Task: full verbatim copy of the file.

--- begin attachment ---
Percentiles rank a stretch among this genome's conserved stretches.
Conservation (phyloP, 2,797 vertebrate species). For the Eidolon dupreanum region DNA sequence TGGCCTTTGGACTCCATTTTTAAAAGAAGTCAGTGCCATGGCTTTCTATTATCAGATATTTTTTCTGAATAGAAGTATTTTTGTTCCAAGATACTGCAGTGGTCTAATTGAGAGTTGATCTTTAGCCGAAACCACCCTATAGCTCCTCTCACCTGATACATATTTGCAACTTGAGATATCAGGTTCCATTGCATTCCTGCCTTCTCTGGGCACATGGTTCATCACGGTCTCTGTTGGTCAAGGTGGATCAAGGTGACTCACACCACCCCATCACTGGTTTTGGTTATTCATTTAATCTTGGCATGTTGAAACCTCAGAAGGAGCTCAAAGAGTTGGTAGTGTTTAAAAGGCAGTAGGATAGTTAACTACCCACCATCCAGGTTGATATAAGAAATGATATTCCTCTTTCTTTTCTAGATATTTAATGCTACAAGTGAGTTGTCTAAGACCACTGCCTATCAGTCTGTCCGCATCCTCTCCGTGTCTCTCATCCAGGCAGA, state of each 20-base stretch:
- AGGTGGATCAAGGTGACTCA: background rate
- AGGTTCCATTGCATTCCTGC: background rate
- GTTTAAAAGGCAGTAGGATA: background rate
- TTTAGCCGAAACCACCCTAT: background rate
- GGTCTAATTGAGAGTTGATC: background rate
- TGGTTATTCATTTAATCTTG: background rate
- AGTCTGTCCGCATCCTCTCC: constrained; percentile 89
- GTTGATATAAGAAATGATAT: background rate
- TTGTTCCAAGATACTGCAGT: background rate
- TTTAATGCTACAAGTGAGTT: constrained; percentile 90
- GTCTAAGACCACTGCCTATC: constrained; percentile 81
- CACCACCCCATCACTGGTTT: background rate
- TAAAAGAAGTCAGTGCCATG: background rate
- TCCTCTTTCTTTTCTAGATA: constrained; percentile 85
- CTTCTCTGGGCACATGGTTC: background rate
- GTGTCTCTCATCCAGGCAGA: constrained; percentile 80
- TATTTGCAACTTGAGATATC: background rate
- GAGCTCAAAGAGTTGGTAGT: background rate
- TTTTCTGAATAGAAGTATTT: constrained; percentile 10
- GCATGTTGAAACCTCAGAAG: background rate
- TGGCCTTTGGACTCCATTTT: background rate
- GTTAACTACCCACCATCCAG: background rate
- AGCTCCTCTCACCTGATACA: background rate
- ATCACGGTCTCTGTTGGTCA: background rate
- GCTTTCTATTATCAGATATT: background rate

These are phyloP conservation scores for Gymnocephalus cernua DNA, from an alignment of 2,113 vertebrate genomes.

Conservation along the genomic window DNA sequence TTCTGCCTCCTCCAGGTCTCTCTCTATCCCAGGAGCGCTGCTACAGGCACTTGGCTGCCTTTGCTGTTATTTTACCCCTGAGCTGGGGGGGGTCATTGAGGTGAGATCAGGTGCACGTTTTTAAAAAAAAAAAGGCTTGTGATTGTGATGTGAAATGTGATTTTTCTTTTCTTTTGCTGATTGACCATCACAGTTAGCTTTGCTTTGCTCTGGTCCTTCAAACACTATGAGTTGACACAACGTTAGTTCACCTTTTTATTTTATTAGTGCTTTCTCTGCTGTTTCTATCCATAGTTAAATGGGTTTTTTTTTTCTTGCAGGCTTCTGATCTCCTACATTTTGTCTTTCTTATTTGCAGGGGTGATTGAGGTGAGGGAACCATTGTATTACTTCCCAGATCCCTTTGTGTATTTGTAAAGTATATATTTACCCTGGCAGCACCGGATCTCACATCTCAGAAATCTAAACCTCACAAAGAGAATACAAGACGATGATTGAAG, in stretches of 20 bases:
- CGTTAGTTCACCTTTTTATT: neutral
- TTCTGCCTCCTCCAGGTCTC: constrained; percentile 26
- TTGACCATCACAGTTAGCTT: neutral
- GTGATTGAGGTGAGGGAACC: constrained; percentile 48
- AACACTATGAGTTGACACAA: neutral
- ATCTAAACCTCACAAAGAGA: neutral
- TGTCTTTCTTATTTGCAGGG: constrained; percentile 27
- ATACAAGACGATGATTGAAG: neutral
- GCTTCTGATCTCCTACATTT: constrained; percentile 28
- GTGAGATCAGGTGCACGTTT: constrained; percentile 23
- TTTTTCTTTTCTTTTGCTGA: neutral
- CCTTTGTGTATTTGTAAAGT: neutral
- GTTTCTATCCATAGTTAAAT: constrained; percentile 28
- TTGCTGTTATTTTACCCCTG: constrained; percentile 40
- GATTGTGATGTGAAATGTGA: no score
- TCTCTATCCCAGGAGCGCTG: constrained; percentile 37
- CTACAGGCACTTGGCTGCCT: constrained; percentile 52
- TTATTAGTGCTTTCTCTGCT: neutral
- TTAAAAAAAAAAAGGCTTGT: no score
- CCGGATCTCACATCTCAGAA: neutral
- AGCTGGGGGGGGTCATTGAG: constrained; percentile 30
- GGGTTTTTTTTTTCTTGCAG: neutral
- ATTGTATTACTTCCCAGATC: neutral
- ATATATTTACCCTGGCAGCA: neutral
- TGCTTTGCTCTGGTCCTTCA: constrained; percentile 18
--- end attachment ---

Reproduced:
Percentiles rank a stretch among this genome's conserved stretches.
Conservation (phyloP, 2,797 vertebrate species). For the Eidolon dupreanum region DNA sequence TGGCCTTTGGACTCCATTTTTAAAAGAAGTCAGTGCCATGGCTTTCTATTATCAGATATTTTTTCTGAATAGAAGTATTTTTGTTCCAAGATACTGCAGTGGTCTAATTGAGAGTTGATCTTTAGCCGAAACCACCCTATAGCTCCTCTCACCTGATACATATTTGCAACTTGAGATATCAGGTTCCATTGCATTCCTGCCTTCTCTGGGCACATGGTTCATCACGGTCTCTGTTGGTCAAGGTGGATCAAGGTGACTCACACCACCCCATCACTGGTTTTGGTTATTCATTTAATCTTGGCATGTTGAAACCTCAGAAGGAGCTCAAAGAGTTGGTAGTGTTTAAAAGGCAGTAGGATAGTTAACTACCCACCATCCAGGTTGATATAAGAAATGATATTCCTCTTTCTTTTCTAGATATTTAATGCTACAAGTGAGTTGTCTAAGACCACTGCCTATCAGTCTGTCCGCATCCTCTCCGTGTCTCTCATCCAGGCAGA, state of each 20-base stretch:
- AGGTGGATCAAGGTGACTCA: background rate
- AGGTTCCATTGCATTCCTGC: background rate
- GTTTAAAAGGCAGTAGGATA: background rate
- TTTAGCCGAAACCACCCTAT: background rate
- GGTCTAATTGAGAGTTGATC: background rate
- TGGTTATTCATTTAATCTTG: background rate
- AGTCTGTCCGCATCCTCTCC: constrained; percentile 89
- GTTGATATAAGAAATGATAT: background rate
- TTGTTCCAAGATACTGCAGT: background rate
- TTTAATGCTACAAGTGAGTT: constrained; percentile 90
- GTCTAAGACCACTGCCTATC: constrained; percentile 81
- CACCACCCCATCACTGGTTT: background rate
- TAAAAGAAGTCAGTGCCATG: background rate
- TCCTCTTTCTTTTCTAGATA: constrained; percentile 85
- CTTCTCTGGGCACATGGTTC: background rate
- GTGTCTCTCATCCAGGCAGA: constrained; percentile 80
- TATTTGCAACTTGAGATATC: background rate
- GAGCTCAAAGAGTTGGTAGT: background rate
- TTTTCTGAATAGAAGTATTT: constrained; percentile 10
- GCATGTTGAAACCTCAGAAG: background rate
- TGGCCTTTGGACTCCATTTT: background rate
- GTTAACTACCCACCATCCAG: background rate
- AGCTCCTCTCACCTGATACA: background rate
- ATCACGGTCTCTGTTGGTCA: background rate
- GCTTTCTATTATCAGATATT: background rate

These are phyloP conservation scores for Gymnocephalus cernua DNA, from an alignment of 2,113 vertebrate genomes.

Conservation along the genomic window DNA sequence TTCTGCCTCCTCCAGGTCTCTCTCTATCCCAGGAGCGCTGCTACAGGCACTTGGCTGCCTTTGCTGTTATTTTACCCCTGAGCTGGGGGGGGTCATTGAGGTGAGATCAGGTGCACGTTTTTAAAAAAAAAAAGGCTTGTGATTGTGATGTGAAATGTGATTTTTCTTTTCTTTTGCTGATTGACCATCACAGTTAGCTTTGCTTTGCTCTGGTCCTTCAAACACTATGAGTTGACACAACGTTAGTTCACCTTTTTATTTTATTAGTGCTTTCTCTGCTGTTTCTATCCATAGTTAAATGGGTTTTTTTTTTCTTGCAGGCTTCTGATCTCCTACATTTTGTCTTTCTTATTTGCAGGGGTGATTGAGGTGAGGGAACCATTGTATTACTTCCCAGATCCCTTTGTGTATTTGTAAAGTATATATTTACCCTGGCAGCACCGGATCTCACATCTCAGAAATCTAAACCTCACAAAGAGAATACAAGACGATGATTGAAG, in stretches of 20 bases:
- CGTTAGTTCACCTTTTTATT: neutral
- TTCTGCCTCCTCCAGGTCTC: constrained; percentile 26
- TTGACCATCACAGTTAGCTT: neutral
- GTGATTGAGGTGAGGGAACC: constrained; percentile 48
- AACACTATGAGTTGACACAA: neutral
- ATCTAAACCTCACAAAGAGA: neutral
- TGTCTTTCTTATTTGCAGGG: constrained; percentile 27
- ATACAAGACGATGATTGAAG: neutral
- GCTTCTGATCTCCTACATTT: constrained; percentile 28
- GTGAGATCAGGTGCACGTTT: constrained; percentile 23
- TTTTTCTTTTCTTTTGCTGA: neutral
- CCTTTGTGTATTTGTAAAGT: neutral
- GTTTCTATCCATAGTTAAAT: constrained; percentile 28
- TTGCTGTTATTTTACCCCTG: constrained; percentile 40
- GATTGTGATGTGAAATGTGA: no score
- TCTCTATCCCAGGAGCGCTG: constrained; percentile 37
- CTACAGGCACTTGGCTGCCT: constrained; percentile 52
- TTATTAGTGCTTTCTCTGCT: neutral
- TTAAAAAAAAAAAGGCTTGT: no score
- CCGGATCTCACATCTCAGAA: neutral
- AGCTGGGGGGGGTCATTGAG: constrained; percentile 30
- GGGTTTTTTTTTTCTTGCAG: neutral
- ATTGTATTACTTCCCAGATC: neutral
- ATATATTTACCCTGGCAGCA: neutral
- TGCTTTGCTCTGGTCCTTCA: constrained; percentile 18